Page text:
A performance filtration assembly does several other good things. Most raise the air intake point. In newer Jeeps, the intake brings in cool air from the grille area. That’s a good place… until you have to cross a deep creek. Engines prefer air to water every time. By moving and raising the filter inlet it lessens the chance the engine will be force-fed a liquid diet and rebel by puking up a piston or connecting rod. Another feature is that many systems will still deliver that air in a cool state. Cooler air is more densely packed with oxygen molecules, so when mixed with the right amount of fuel, cooler air will deliver a skosh more power at the same airflow volume than warmer air.
Here’s another side benefit. The trail is a dirty place. As a filter collects dirt, airflow is restricted. That can happen surprisingly fast on a dusty trail. The filter elements used in most aftermarket systems are far superior in dirt carrying capacity than the stock filter and can go lots longer before power is restricted due to clogging. These filters are also cleanable so you can use them for many years. Their ability to filter dirt is usually no worse than the stock filter and often much better.
Finally, in many cases, there is a tuned aspect to the tube between the filter element and the throttle body. Look for a smooth interior surface, wide radius bends for the least amount of airflow disruption.
More power can be unleashed via EFI (Electronic Fuel Injection) programming changes than with almost any other single modification you can make to a fuel injected engine. The problem is that extensive changes usually put the engine into a non-compliant emissions state. Even factoring in that limitation, there is a fair amount of power to be had from a smog legal chip or programmer and they are among the easiest mods for a home wrencher.
First lets define the differences between a “chip” and a “programmer.” A chip is a plug-in device that either piggybacks onto the OE EFI ECU (Electronic Control Unit), or sandwiches into the harness between the engine and the ECU. This latter unit is called an “interceptor.” The basic operation of both these items is that they modify the signals to or from the ECU to alter engine performance. A programmer connects to the vehicle diagnostic port, downloads (and preserves) the original program and uploads a modified program.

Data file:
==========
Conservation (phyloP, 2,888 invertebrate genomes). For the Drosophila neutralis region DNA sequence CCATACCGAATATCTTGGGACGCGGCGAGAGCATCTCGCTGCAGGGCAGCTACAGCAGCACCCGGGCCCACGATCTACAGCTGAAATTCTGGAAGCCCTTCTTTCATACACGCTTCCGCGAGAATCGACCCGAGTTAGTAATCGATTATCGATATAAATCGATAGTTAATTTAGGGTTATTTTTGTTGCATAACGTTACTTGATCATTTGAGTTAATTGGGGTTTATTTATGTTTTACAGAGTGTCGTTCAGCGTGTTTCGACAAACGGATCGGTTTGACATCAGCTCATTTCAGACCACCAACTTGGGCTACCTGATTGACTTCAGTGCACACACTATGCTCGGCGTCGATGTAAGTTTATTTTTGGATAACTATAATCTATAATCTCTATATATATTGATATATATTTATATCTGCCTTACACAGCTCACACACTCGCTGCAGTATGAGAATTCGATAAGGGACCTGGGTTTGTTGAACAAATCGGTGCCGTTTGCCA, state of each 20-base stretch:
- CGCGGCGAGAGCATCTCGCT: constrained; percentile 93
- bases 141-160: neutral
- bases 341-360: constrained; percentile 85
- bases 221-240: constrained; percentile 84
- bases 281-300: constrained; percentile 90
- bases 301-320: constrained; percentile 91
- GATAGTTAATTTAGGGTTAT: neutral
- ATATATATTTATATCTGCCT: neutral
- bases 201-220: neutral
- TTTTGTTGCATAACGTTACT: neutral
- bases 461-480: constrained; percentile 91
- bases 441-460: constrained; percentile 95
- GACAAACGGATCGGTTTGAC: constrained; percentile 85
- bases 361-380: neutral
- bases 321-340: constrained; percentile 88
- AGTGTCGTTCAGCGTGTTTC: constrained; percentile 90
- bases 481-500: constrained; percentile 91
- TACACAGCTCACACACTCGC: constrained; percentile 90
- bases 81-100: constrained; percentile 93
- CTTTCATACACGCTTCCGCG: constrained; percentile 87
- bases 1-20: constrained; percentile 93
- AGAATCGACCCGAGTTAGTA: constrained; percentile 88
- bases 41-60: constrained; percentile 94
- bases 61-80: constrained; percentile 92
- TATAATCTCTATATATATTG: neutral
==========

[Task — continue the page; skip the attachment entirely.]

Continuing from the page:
Most older systems cannot use a programmer but some of the newer system can use either a programmer or a chip. When faced with this choice, which is the best? Chips are generally less expensive than programmers but programmers often have extra features that account for the difference in price. Virtually all programmers contain a code reader, so you can diagnose and erase DTCs (Diagnostic Trouble Codes). Most give you several other options, including the ability to program to compensate for tire diameter increases and gear ratio changes so your speedometer reads correctly. Some will give you an option to tune for regular or premium fuel, with the premium tune offering a bit more performance. Some setups include performance testing devices that calculate power and give you 0-60 or quarter mile times and speeds.
The performance result is about the same from either a mass produced chip or programmer. Any differences between them usually come down to how well the programmer did his job. With either, the big gains come at WOT (Wide Open Throttle). Most often, the new programs will be similar or identical to the OE in the low and middle rpm ranges so that the vehicle passes emissions. In some cases, safe “tweaks” might be added to improve some lapses in the original code. That’s fairly rare in newer rigs because the OE usually does a good job. They have excellent resources for getting it right… generally much better than the aftermarket… but their main goal is meeting emissions standards and then minimizing the performance losses. The aftermarket comes at it from the other direction by tweaking the performance and trying to minimize emissions.
When the benefits from several improvements combined exceed the sum of the benefits from the individual components.
One question that comes up often is whether you can add up the advertised individual gains from several mods to get an approximation of the final value. Most times, yes. Some products may not be well matched and “fight” each other to an extent and decrease the combined result. In the product types we have reviewed here, that’s not likely. An improperly selected camshaft upgrade might do more to upset the synergy apple cart than anything.
In a few rare instances products from different manufacturers have particularly good synergy together. That’s when Jeep life gets sweet but it’s hard to get these products hooked up without testing a bunch of them. You are most likely to find it in packaged products from a single manufacturer that have been designed to work in harmony. Also, one manufacturer might have done some tests that show a particular brand of something else worked best with their product. It’s worth a phone call to find out.
Sometimes, ho-hum results come from NOT adding a certain product. An example of that might be to install headers, a chip and an intake system but keeping the stock exhaust system in place. You can’t get the full effect until you remove that last bottleneck.
Generally, the order in which we presented this info is the best order to “stage” your modifications. Each opens the door for better synergy with the next modification. Above all, don’t be afraid to call the tech lines of the various manufacturers and discuss the particulars of your Jeep. This simple step can save lots of time, money and aggro.
If you are looking for ways to increase your jeep’s engine performance, we suggest the following items: